Digitaria eriantha (formerly Digitaria decumbens)
- Palatable, productive, persistent
- Tolerant of heavy grazing, waterlogging, drought and fire
- Moderately tolerant of soil salinity and high aluminium.
- Spreads by runners and competes strongly with weeds
- Maintains good nutritive value even at maturity
- Vegetative planting only
- Recorded as having caused big head in horses
- Limited cool season growth
- Susceptible to pangola stunt virus and rust.
Plant: A mat-forming, creeping perennial, spreading by runners (stolons) that root at the nodes.
Stems: The stolons are often reddish in colour, and tend to "loop" across the ground. Flowering stems are straw-coloured and grow to about 1.2m tall.
Leaves: Largely hairless, tapering, 10 - 25 cm long and 2 - 7 mm wide.
Seedhead: The flowering head extends above the leaves, with one or two rings of radiating branches at the top (cf. rhodes grass), each branch about 10cm long.
Seeds: Although pangola produces "seedheads", it produces little (claimed 0.001%) or no viable seed.
Pasture type and use
Where it grows
Pangola is drought-tolerant, surviving in areas with average annual rainfall as low as 800mm. However, it is only really productive with over 1,000mm, and can still be useful in areas receiving over 3,000mm. It can withstand several months of waterlogging, but not sustained flooding.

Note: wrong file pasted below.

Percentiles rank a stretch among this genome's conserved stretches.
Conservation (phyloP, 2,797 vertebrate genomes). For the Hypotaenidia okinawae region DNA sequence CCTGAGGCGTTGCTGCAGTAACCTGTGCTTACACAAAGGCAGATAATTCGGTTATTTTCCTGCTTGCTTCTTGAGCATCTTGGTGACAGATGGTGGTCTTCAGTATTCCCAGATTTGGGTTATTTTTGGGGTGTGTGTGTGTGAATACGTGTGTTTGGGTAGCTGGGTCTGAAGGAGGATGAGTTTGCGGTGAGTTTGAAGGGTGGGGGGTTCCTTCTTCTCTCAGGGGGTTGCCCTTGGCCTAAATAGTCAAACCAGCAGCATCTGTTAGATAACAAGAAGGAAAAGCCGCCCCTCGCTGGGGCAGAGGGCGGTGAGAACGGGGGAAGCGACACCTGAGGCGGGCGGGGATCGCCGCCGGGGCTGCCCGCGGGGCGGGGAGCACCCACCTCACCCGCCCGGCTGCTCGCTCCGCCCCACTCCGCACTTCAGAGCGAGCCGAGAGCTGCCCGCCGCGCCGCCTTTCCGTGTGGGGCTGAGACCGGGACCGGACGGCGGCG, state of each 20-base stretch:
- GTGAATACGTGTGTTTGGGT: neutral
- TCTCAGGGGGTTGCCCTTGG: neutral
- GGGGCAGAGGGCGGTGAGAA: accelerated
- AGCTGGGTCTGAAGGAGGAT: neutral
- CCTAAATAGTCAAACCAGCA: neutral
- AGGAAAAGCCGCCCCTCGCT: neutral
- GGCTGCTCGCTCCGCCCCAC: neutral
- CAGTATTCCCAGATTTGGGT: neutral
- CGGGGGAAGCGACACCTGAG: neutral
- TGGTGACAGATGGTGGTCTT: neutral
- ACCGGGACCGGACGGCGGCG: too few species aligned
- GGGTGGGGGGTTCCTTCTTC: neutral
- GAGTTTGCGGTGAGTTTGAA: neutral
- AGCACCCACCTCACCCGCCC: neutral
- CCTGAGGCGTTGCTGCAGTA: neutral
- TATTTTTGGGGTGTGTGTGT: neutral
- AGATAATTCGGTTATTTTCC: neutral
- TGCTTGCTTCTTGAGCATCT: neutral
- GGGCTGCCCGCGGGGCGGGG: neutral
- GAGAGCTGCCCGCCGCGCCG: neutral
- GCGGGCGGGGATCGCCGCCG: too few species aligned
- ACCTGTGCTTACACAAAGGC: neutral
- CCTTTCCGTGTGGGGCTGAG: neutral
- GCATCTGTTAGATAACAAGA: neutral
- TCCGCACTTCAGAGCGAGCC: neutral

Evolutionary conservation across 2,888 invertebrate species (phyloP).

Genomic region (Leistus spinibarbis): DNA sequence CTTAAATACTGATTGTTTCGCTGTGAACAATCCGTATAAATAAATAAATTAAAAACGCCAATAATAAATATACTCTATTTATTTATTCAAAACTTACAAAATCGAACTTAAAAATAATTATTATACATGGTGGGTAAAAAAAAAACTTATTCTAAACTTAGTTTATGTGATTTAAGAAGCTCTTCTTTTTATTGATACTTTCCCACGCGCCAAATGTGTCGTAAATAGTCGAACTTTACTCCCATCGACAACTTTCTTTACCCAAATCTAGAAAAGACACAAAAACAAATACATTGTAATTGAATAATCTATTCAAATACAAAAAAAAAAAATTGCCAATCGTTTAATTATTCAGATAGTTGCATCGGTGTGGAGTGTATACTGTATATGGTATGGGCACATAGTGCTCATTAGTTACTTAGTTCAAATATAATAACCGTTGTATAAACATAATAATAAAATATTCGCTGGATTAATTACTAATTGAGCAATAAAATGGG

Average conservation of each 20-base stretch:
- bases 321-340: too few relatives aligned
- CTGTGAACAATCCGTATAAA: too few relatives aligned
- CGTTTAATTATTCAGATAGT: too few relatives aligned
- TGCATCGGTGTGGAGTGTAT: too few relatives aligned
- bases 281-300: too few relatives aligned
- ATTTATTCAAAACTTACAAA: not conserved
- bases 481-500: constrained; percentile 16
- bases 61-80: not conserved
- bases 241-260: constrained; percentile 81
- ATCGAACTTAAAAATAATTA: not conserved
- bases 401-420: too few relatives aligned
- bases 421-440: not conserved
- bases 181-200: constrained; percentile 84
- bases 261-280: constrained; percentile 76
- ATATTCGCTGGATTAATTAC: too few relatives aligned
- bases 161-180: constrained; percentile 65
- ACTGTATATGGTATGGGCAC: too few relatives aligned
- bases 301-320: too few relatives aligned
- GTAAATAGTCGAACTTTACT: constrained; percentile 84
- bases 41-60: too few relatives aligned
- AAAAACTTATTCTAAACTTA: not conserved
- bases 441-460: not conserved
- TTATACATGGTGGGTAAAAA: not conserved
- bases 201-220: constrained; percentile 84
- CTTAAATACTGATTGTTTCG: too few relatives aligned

It is best adapted to moist, well-drained soils, from sands to clays, but not very heavy black clays. While it will grow on black self-mulching clays, establishment is difficult. It persists on infertile soils, but requires at least moderately fertile soil for production. Pangola is adapted across a broad pH range, from 4.5 to 8.5, and is moderately tolerant of aluminium in the soil (to 34% saturation of CEC). It is also moderately tolerant of soil salinity, and is not greatly affected by salt spray near the coast.
Tops are burnt by frost, although stands recover from crowns along the stolons.